Special Report

The World’s Fastest Warships

The fastest boat on record belongs to Australian racer Ken Warby, whose Spirit of Australia reached an astonishing 317.68 miles per hour in 1978. But the small, wooden, jet-powered hydroplane was designed for only one purpose: rocketing in a beeline across still water. (And this is the largest yacht in the world.)

By comparison, nearly all of the fastest boats for military or law enforcement purposes can reach top speeds of 52 to 74 mph — slowpokes compared to Wardy’s watery hot rod. Still, for vessels ladened with crew, armaments, ordnance, and equipment, the fastest warships move at formidable speeds in many of the harshest weather conditions.

To determine the fastest warships, 24/7 Wall St. reviewed a list from educational content outlet Owlcation. Owlcation converted knot speed to miles per hour, and vessels were ranked by their top speed. 

From small and stealthy submarine hunters to wave-slicing interceptors, these boats (past and present) maximize their ability to move quickly while maintaining operational defensive and offensive capabilities. Some of these ships are enveloped with radar-absorbent material that greatly reduces their chances of showing up as a blip on an enemy’s radar screen. Others can lob missiles at water and coastal targets. A few are hydrofoils, whose hulls rise above the water as they gain speed. The fastest of them all is a Soviet-era plane-boat hybrid.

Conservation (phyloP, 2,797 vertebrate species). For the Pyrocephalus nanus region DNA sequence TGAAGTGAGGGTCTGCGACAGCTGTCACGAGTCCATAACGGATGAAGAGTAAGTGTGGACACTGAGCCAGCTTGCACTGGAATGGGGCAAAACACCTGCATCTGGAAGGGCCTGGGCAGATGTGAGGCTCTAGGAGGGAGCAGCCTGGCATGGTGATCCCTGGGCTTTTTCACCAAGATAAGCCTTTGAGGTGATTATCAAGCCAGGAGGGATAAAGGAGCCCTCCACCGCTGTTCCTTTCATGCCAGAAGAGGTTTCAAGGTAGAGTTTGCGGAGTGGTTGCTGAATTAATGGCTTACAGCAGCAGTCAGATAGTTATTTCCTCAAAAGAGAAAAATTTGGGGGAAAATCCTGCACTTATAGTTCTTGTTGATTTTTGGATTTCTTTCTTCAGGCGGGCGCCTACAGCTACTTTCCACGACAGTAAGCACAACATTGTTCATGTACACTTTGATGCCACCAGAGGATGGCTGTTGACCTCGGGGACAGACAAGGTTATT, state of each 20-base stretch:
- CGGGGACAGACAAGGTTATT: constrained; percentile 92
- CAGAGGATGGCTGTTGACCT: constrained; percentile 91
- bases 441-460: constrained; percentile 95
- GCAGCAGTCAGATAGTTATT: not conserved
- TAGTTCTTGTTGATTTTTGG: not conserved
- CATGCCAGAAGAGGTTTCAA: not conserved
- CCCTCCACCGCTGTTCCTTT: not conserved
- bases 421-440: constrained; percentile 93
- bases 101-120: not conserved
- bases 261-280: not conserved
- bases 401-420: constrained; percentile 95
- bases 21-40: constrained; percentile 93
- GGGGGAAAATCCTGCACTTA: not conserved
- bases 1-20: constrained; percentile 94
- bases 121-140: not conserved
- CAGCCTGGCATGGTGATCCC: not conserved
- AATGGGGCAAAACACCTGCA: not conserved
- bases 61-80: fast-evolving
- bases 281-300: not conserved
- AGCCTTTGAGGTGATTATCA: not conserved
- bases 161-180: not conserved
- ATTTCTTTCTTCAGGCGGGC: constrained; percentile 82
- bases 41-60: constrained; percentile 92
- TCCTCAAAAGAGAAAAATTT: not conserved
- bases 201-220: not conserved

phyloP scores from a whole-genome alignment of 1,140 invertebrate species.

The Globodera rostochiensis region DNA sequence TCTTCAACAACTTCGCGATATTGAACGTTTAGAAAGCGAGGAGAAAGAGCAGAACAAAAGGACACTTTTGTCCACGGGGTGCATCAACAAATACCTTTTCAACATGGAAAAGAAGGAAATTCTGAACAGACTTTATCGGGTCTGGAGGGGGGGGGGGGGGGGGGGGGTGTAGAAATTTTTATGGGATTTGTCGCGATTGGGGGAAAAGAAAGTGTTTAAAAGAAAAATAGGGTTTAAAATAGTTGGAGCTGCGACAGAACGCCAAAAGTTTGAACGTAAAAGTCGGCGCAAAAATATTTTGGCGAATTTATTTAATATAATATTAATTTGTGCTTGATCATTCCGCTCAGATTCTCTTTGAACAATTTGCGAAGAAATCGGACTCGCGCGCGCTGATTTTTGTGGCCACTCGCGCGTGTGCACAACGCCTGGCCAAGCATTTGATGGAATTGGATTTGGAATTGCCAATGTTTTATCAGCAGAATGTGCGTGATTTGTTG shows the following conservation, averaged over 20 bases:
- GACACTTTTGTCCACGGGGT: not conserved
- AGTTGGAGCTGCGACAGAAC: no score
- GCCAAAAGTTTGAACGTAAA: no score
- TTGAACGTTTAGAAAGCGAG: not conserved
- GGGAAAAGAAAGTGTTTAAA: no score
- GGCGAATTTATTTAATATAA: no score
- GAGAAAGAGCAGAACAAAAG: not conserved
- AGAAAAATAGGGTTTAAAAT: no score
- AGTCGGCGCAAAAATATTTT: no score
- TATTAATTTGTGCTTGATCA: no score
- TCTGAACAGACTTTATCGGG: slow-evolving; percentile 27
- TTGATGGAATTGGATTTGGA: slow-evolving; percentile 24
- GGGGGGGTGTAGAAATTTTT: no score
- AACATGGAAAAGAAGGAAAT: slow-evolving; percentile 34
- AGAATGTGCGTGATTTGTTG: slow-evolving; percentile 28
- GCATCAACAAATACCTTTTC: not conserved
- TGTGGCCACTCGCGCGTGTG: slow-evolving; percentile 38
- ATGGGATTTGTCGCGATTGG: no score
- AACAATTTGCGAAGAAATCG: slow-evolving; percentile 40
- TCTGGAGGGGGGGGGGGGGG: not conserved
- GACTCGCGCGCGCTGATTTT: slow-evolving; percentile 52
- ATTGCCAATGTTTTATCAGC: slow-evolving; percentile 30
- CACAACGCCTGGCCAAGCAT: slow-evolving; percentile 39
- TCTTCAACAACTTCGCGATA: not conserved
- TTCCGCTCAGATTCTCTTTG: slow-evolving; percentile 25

The largest of the fastest warships are U.S. Navy Littoral Combat Ships, or LCSs, that can cruise at nearly 51 miles per hour, impressive for a 400-foot-long ship weighing up to about 3,200 tons. Among the smallest of these fast military vessels is the 49 foot Interceptor DV15 RWS, which can reach a top speed of nearly 57 mph while defended by large machine guns. (Not the fastest, but this is the world’s largest warship.)

Here are the world’s fastest warships

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